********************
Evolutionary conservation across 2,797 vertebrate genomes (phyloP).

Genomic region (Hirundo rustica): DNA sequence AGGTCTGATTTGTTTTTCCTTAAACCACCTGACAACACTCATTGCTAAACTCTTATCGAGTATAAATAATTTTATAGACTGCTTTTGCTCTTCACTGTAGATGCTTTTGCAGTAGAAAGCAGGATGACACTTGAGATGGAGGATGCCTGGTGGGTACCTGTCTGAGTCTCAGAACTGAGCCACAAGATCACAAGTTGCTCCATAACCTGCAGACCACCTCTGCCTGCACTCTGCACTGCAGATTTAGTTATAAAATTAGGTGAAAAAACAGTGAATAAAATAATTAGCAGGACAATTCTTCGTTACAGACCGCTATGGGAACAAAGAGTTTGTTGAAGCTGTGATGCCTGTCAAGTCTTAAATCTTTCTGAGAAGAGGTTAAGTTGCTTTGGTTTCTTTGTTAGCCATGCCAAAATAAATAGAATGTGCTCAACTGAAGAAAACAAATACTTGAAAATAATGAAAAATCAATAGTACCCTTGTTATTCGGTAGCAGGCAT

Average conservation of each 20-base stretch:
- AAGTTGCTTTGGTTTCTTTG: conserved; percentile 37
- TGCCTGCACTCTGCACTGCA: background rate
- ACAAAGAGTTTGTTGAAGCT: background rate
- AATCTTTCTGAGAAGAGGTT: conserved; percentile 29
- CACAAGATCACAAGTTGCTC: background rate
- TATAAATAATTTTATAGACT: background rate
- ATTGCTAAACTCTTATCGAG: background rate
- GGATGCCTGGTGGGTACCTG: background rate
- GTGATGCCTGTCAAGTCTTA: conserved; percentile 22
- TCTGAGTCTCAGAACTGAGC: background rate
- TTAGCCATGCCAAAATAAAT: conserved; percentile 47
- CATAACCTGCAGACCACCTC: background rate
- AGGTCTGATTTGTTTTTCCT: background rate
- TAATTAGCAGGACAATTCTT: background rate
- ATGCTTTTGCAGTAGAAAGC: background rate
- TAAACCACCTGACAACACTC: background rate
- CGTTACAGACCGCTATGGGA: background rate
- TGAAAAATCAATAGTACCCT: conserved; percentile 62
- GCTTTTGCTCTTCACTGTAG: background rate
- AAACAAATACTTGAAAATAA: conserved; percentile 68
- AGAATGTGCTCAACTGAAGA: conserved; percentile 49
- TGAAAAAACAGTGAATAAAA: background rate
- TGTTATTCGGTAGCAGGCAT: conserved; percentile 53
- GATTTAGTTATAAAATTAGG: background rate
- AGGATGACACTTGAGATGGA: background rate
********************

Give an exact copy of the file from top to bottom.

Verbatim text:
Evolutionary conservation across 2,797 vertebrate genomes (phyloP).

Genomic region (Hirundo rustica): DNA sequence AGGTCTGATTTGTTTTTCCTTAAACCACCTGACAACACTCATTGCTAAACTCTTATCGAGTATAAATAATTTTATAGACTGCTTTTGCTCTTCACTGTAGATGCTTTTGCAGTAGAAAGCAGGATGACACTTGAGATGGAGGATGCCTGGTGGGTACCTGTCTGAGTCTCAGAACTGAGCCACAAGATCACAAGTTGCTCCATAACCTGCAGACCACCTCTGCCTGCACTCTGCACTGCAGATTTAGTTATAAAATTAGGTGAAAAAACAGTGAATAAAATAATTAGCAGGACAATTCTTCGTTACAGACCGCTATGGGAACAAAGAGTTTGTTGAAGCTGTGATGCCTGTCAAGTCTTAAATCTTTCTGAGAAGAGGTTAAGTTGCTTTGGTTTCTTTGTTAGCCATGCCAAAATAAATAGAATGTGCTCAACTGAAGAAAACAAATACTTGAAAATAATGAAAAATCAATAGTACCCTTGTTATTCGGTAGCAGGCAT

Average conservation of each 20-base stretch:
- AAGTTGCTTTGGTTTCTTTG: conserved; percentile 37
- TGCCTGCACTCTGCACTGCA: background rate
- ACAAAGAGTTTGTTGAAGCT: background rate
- AATCTTTCTGAGAAGAGGTT: conserved; percentile 29
- CACAAGATCACAAGTTGCTC: background rate
- TATAAATAATTTTATAGACT: background rate
- ATTGCTAAACTCTTATCGAG: background rate
- GGATGCCTGGTGGGTACCTG: background rate
- GTGATGCCTGTCAAGTCTTA: conserved; percentile 22
- TCTGAGTCTCAGAACTGAGC: background rate
- TTAGCCATGCCAAAATAAAT: conserved; percentile 47
- CATAACCTGCAGACCACCTC: background rate
- AGGTCTGATTTGTTTTTCCT: background rate
- TAATTAGCAGGACAATTCTT: background rate
- ATGCTTTTGCAGTAGAAAGC: background rate
- TAAACCACCTGACAACACTC: background rate
- CGTTACAGACCGCTATGGGA: background rate
- TGAAAAATCAATAGTACCCT: conserved; percentile 62
- GCTTTTGCTCTTCACTGTAG: background rate
- AAACAAATACTTGAAAATAA: conserved; percentile 68
- AGAATGTGCTCAACTGAAGA: conserved; percentile 49
- TGAAAAAACAGTGAATAAAA: background rate
- TGTTATTCGGTAGCAGGCAT: conserved; percentile 53
- GATTTAGTTATAAAATTAGG: background rate
- AGGATGACACTTGAGATGGA: background rate